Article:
I have written a number of posts on state drone laws in an effort to highlight different approaches that states may take in regulating this new technology. But I have not yet written about states that have chosen to leave drones unregulated.
North Dakota is one such state. Currently, there are no laws in North Dakota that directly restrict the use of drones, both by the government and by members of the public. This means that members of the public can freely use drones without running into trouble with state law enforcement. The possibility of federal interference remains a possibility, but a relatively low one.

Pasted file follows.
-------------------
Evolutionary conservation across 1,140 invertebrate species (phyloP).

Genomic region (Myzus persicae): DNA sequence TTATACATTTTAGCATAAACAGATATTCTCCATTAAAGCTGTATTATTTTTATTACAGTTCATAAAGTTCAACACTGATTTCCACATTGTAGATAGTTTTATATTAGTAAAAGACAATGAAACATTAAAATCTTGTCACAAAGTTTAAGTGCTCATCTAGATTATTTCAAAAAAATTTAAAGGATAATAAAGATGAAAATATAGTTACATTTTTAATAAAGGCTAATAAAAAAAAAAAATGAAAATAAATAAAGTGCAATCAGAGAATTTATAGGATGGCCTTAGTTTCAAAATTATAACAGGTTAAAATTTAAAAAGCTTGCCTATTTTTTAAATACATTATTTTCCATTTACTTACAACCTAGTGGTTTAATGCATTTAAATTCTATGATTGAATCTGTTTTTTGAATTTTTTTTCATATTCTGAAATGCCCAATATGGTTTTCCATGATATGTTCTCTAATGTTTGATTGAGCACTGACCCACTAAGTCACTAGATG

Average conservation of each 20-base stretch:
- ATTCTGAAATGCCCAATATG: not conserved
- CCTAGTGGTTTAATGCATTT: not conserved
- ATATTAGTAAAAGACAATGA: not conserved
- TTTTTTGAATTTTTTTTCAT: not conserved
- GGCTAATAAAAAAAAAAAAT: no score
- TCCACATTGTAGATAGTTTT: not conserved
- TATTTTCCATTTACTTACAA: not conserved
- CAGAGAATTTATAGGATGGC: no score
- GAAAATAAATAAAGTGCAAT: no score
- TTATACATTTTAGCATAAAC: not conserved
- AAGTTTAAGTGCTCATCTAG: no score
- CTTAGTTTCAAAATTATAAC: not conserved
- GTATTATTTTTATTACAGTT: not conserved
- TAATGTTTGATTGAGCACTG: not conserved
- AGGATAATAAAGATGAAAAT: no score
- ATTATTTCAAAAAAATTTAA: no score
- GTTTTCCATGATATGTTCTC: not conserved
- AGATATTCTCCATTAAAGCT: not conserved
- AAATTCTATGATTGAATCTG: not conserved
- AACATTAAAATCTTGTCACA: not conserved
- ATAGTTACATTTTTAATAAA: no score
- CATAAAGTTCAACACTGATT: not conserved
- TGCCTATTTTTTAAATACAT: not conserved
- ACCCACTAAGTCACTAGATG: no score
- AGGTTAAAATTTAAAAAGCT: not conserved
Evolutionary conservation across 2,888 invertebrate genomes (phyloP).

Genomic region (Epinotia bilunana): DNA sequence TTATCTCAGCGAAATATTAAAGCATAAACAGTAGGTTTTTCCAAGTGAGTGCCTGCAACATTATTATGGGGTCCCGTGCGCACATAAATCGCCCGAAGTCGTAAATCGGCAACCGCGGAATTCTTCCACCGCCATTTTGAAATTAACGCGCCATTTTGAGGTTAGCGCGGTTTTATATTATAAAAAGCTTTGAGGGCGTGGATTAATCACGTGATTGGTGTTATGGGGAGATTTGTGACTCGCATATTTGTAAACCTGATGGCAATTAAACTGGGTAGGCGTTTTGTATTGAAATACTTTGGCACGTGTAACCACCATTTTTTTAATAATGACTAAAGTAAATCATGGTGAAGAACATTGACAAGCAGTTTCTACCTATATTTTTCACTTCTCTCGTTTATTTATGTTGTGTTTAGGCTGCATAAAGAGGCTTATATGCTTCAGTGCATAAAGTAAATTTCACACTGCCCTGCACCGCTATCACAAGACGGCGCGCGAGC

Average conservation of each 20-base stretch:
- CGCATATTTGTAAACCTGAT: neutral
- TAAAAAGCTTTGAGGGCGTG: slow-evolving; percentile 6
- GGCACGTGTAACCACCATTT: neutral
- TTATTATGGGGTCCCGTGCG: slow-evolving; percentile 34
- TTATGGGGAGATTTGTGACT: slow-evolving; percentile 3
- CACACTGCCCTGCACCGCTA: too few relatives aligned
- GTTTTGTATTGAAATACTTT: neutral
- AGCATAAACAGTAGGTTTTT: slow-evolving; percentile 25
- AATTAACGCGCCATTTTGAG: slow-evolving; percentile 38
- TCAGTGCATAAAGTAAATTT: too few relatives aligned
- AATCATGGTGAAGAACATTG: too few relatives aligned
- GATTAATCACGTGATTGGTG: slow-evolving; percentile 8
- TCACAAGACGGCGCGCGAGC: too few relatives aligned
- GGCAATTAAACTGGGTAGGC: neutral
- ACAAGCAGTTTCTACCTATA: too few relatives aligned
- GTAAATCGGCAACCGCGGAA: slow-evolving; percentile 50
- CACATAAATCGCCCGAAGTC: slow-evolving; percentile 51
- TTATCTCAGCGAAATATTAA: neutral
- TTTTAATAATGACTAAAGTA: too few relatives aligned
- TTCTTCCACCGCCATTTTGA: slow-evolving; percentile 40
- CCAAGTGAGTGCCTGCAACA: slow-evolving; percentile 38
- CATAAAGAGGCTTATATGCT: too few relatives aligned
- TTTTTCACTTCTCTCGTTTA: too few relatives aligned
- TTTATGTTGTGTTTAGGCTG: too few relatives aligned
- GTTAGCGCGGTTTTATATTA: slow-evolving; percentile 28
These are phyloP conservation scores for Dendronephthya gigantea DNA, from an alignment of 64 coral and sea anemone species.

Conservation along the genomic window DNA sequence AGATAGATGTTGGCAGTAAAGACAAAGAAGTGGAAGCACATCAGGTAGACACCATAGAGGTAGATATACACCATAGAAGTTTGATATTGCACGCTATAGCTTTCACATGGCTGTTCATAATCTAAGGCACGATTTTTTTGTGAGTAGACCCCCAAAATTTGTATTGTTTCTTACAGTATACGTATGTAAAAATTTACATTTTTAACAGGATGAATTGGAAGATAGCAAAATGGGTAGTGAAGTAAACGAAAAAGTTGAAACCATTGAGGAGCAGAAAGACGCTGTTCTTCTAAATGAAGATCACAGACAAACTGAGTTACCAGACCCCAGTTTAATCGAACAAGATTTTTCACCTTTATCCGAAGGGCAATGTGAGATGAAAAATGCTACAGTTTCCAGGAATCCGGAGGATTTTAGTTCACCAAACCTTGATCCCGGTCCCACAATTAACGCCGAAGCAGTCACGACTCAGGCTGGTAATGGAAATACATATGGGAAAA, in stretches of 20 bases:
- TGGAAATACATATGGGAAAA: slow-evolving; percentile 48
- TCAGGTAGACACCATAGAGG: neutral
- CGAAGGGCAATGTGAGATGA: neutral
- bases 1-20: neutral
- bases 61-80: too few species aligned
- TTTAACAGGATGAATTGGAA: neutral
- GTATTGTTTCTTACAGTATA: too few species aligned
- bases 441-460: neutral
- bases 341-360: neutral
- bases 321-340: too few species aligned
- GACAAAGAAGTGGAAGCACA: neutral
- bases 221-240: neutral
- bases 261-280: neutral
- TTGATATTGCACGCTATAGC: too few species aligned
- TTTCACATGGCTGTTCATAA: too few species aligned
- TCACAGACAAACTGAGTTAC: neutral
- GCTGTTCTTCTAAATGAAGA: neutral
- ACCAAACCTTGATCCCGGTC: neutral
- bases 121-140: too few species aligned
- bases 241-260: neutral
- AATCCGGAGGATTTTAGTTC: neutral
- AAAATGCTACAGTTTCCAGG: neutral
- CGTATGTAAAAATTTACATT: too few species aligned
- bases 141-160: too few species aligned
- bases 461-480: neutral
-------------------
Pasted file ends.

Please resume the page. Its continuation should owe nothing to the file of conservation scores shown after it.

North Dakota law enforcement is taking advantage of the lack of regulation. In a highly publicized case, law enforcement officers used a predator drone to apprehend several suspects who had previously resisted police officers' attempts to force the return of several stolen cows. While the suspects challenged officers' use of the drone as a violation of their Fourth Amendment freedom from unreasonable searches and seizures, the court rejected this challenge.
I think that drones can be useful while remaining non-intrusive, and I think that state legislatures should take a lighter approach towards regulating drone use -- especially drone use by private actors. It will be interesting to see if states like North Dakota without drone restrictions continue to take advantage of drone technology for law enforcement, and whether highly publicized cases of police drone use end up prompting regulation.